There’s a chance that the House of Representatives will approve the measure that bans political dynasties this year.
Capiz Rep. Frednil Castro, chairman of the House Committee on Suffrage and Electoral Reforms, said the bill allows only two members of a family to seek public office.
“This bill will only allow two members of a political clan to run for public office in the same election. The signals I am getting are favorable. This anti-political dynasty might be passed on second reading before the House gets into recess,” Castro said during the Ugnayan News Forum.
Castro explained that the two candidates belonging to the same family within second degree of consanguinity or affinity (parents, spouse, children, siblings, grandparents and grandchildren) will be allowed to run for either one national and local position, both national positions or both local positions. The measure will also cover those affiliated with a certain candidate due to illicit affairs as well as the children outside of marriage since they will fall under the first and second degree of affinity.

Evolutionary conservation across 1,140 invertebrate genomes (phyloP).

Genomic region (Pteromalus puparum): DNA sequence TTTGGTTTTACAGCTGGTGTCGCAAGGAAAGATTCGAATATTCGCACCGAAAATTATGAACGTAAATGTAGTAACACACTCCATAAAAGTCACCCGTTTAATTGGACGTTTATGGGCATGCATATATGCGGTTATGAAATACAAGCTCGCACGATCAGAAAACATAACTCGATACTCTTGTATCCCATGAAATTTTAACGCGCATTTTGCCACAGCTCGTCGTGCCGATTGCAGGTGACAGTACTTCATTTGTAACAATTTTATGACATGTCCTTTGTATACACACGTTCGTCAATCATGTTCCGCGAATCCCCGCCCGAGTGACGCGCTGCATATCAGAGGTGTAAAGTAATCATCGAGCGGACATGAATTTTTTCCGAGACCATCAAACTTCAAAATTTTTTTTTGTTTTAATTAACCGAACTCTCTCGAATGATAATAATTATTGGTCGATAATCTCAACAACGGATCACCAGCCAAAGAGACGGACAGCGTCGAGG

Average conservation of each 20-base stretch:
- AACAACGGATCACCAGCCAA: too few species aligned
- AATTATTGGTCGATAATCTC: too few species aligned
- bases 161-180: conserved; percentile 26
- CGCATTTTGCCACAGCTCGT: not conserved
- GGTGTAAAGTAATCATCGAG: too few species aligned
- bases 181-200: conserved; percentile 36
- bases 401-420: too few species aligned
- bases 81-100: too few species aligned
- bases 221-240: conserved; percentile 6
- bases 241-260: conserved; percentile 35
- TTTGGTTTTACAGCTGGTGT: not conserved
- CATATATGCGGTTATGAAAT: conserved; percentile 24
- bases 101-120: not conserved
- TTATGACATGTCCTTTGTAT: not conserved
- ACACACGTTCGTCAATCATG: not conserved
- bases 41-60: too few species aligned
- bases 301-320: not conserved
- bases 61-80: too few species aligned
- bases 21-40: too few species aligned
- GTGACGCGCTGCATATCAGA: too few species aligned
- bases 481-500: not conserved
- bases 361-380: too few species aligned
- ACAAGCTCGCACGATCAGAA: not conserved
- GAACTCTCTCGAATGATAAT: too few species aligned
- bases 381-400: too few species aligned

This would mean that if Manila Mayor Joseph Estrada will seek reelection in 2016, the Ejercito clan will have to decide who among San Juan City Mayor Guia Gomez (mother of Erap’s son, Senator JV Ejercito) or detained Sen. Jose “Jinggoy” Ejercito (Estrada) will run for public office in 2016. If they go with Gomez, she could seek reelection for her third and last term. If they choose Jinggoy, the graduating senator could gun for higher office.
The family of Vice President Jejomar Binay will also be affected. Binay’s children Nancy, Abi and Erwin are holding elective posts. Nancy joined the Senate in 2013, Abi won as Makati’s representative at the House of Representatives while Erwin is the mayor of Makati City.
But the lawmaker said the bill may be revised to allow two more members of a clan to run in the same elections provided that they will seek public office in a different province.
“This proposal has been a consensus, and we could insert it during the period of amendments. It may not be as strict as the original version, but we want to make it acceptable without defeating the purpose of the law. If a member of the political clan will run in another province, his or her dynasty won’t operate there in the same vein anymore,” Castro said.
“This relaxation just proves that we are not after prohibition here. The bill is merely regulatory. We don’t want political clans to hold public office en masse. Walang pakyawan (It won’t be wholesale),” he added.